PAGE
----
Divergent mutational processes distinguish hypoxic and normoxic tumours

PCAWG Consortium

Research output: Contribution to journalArticlepeer-review

73 Scopus citations

Abstract

Many primary tumours have low levels of molecular oxygen (hypoxia), and hypoxic tumours respond poorly to therapy. Pan-cancer molecular hallmarks of tumour hypoxia remain poorly understood, with limited comprehension of its associations with specific mutational processes, non-coding driver genes and evolutionary features. Here, as part of the ICGC/TCGA Pan-Cancer Analysis of Whole Genomes (PCAWG) Consortium, which aggregated whole genome sequencing data from 2658 cancers across 38 tumour types, we quantify hypoxia in 1188 tumours spanning 27 cancer types. Elevated hypoxia associates with increased mutational load across cancer types, irrespective of underlying mutational class. The proportion of mutations attributed to several mutational signatures of unknown aetiology directly associates with the level of hypoxia, suggesting underlying mutational processes for these signatures. At the gene level, driver mutations in TP53, MYC and PTEN are enriched in hypoxic tumours, and mutations in PTEN interact with hypoxia to direct tumour evolutionary trajectories. Overall, hypoxia plays a critical role in shaping the genomic and evolutionary landscapes of cancer.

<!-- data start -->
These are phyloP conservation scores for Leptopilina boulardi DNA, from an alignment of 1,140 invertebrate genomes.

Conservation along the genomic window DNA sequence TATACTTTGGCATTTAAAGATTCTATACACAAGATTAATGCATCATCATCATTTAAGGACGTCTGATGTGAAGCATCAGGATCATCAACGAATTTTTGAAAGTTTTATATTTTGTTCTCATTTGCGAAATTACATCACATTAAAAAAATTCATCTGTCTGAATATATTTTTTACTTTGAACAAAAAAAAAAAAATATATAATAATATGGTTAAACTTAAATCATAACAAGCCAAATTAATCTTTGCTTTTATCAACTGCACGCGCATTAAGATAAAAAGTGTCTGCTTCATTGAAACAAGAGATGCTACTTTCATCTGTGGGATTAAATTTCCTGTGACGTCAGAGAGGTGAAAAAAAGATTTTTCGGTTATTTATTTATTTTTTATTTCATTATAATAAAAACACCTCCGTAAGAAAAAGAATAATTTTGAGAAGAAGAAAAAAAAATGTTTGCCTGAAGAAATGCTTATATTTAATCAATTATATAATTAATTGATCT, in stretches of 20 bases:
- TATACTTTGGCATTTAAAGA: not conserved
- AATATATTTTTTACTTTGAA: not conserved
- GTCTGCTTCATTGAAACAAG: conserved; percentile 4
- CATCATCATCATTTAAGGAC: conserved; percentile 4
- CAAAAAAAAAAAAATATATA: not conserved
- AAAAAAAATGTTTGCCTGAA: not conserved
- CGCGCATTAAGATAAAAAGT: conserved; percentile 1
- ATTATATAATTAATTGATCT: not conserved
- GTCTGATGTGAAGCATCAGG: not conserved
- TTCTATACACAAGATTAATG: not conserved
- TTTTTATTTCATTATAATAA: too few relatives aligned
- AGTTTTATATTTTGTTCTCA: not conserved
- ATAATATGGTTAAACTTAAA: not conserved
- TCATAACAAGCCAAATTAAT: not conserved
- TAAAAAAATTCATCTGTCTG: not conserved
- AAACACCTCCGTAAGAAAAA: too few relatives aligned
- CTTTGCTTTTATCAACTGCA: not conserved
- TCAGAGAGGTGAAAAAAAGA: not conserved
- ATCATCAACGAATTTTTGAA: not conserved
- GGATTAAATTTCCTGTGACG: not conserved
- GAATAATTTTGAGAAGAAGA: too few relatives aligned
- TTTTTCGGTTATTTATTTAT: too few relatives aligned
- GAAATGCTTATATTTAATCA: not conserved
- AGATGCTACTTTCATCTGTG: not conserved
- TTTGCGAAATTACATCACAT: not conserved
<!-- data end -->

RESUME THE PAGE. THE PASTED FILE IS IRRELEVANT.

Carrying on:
Original languageEnglish (US)
Article number737
JournalNature communications
Volume11
Issue number1
DOIs
StatePublished - Dec 1 2020

ASJC Scopus subject areas

  • Chemistry(all)
  • Biochemistry, Genetics and Molecular Biology(all)
  • Physics and Astronomy(all)

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